Eric keeps glancing at Jack while the rest of the team files out of the clubhouse, but Jack doesn't say anything more to him while the other guys leave. At last, everyone else is gone, and Jack says, "Would you mind walking with me?"
"Sure," says Eric. He's got a baseball cap with him that doesn't work at all with his suit, but direct sunlight still hurts enough that Eric's willing to let his style drop a bit. He puts the cap on as the two of them step outside.
"I, um, I wanted to thank you for voting for me," says Jack. "I know I haven't always treated you well—I haven't treated you the way a captain should—and just when you started trusting me I let you down. I can't tell you how sorry I am, for both of those things, and I feel like I don't deserve your vote, but I'm, uh, really grateful that you voted for me anyway."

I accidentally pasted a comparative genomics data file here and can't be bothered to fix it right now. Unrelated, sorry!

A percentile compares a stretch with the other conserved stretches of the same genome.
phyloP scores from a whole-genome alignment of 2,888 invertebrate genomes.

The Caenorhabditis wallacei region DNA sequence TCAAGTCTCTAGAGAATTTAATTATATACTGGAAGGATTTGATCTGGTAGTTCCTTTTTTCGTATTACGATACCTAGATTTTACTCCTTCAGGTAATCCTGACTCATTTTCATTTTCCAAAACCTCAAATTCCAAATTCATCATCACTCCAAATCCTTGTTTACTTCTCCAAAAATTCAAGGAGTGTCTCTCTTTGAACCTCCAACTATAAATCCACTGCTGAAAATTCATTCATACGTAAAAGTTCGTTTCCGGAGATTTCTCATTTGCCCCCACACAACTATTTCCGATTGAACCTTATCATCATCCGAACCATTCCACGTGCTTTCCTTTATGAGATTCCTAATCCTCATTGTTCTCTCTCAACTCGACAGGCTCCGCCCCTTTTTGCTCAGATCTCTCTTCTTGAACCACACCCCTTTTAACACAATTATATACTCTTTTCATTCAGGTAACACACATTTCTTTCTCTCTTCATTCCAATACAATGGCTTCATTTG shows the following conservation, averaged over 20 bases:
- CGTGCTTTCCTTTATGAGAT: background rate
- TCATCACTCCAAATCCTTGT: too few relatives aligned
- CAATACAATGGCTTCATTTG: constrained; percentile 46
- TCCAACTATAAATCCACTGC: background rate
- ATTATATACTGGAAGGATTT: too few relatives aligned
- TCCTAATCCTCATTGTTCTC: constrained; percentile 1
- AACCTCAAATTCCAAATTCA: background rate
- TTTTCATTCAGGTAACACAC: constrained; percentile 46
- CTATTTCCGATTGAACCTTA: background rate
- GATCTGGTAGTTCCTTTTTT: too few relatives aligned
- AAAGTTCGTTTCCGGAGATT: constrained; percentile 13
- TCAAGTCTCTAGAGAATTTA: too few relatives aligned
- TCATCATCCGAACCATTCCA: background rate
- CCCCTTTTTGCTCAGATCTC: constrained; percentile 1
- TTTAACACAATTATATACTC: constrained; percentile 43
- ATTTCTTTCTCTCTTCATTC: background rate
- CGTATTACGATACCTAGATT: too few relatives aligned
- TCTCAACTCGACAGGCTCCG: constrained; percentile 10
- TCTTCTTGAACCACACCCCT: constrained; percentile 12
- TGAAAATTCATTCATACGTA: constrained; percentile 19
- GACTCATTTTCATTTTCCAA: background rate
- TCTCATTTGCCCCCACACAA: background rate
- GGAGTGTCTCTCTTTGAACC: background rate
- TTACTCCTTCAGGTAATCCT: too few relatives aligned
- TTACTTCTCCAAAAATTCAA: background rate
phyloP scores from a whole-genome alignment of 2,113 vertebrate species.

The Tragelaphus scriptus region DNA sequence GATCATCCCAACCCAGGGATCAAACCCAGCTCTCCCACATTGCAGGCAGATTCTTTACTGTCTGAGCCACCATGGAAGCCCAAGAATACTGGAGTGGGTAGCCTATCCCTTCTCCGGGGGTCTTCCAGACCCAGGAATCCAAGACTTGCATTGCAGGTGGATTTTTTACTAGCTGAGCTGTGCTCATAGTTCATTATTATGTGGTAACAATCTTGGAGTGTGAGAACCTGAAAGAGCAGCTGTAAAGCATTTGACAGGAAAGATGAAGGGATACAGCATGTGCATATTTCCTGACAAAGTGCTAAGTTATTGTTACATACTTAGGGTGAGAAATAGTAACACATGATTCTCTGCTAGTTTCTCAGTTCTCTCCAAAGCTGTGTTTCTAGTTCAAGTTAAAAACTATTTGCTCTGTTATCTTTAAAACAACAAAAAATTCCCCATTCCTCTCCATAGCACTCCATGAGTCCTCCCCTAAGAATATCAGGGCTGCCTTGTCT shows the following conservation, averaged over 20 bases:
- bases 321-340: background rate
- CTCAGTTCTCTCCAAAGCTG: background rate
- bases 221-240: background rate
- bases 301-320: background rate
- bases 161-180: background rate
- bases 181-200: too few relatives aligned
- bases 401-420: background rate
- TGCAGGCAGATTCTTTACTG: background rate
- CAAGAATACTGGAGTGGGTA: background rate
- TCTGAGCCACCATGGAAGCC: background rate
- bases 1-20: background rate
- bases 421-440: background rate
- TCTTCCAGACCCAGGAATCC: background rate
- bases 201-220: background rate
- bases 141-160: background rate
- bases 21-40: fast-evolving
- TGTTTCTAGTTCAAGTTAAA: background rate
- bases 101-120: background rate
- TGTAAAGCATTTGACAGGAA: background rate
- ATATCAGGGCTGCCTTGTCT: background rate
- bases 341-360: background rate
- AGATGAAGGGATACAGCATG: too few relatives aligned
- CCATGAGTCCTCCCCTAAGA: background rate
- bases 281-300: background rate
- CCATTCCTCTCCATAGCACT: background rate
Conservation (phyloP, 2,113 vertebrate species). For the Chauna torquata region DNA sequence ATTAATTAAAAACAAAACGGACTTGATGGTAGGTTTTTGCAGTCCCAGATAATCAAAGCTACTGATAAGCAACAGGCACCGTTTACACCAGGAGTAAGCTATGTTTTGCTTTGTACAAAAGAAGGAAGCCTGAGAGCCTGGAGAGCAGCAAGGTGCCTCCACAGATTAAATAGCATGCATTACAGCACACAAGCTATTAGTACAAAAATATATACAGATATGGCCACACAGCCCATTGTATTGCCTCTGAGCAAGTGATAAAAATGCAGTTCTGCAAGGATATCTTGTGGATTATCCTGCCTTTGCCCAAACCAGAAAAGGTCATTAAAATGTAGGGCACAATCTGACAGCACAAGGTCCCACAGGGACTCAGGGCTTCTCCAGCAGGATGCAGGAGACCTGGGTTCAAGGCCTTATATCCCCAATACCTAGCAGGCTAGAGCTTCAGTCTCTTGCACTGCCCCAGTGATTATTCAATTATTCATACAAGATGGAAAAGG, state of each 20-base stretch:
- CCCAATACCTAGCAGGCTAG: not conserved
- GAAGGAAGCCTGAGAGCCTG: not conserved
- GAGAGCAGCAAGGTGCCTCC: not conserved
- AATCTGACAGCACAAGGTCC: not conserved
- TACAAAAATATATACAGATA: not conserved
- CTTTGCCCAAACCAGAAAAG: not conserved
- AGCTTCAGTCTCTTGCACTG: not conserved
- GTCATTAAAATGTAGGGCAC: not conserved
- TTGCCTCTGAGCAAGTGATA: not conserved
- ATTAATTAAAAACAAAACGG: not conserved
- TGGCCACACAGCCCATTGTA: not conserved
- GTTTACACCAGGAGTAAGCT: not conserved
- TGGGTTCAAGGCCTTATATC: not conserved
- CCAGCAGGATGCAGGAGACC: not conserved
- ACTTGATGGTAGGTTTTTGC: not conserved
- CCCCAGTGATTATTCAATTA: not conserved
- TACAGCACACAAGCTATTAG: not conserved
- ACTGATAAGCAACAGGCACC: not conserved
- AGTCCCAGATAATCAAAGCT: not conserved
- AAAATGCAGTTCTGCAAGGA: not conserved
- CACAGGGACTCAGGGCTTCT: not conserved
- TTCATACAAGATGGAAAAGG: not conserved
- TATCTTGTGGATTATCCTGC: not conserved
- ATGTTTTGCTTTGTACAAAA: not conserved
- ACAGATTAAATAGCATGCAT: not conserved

Eric puts a hand on Jack's arm. "Of course I voted for you, Jack," says Eric. "You're a great player, but you're also a great friend. I probably wouldn't have been able to stay on the team without your help with checking, and you've been so good to me these past few weeks as I've been dealing with the concussion."
"You skipped some details," says Jack, "but, if that's how you want to remember it, that's okay with me."
They haven't walked very far yet, and Eric's wondering if all the fanfare was for this. "Is that what you wanted to say to me? That you're glad I voted for you?"
Jack runs a hand through his hair. "No. I mean, kind of, I guess? I definitely wanted to say it. But there's another thing I wanted to say too. Well, two other things." He clears his throat. "So, um, first of all, I'm bisexual."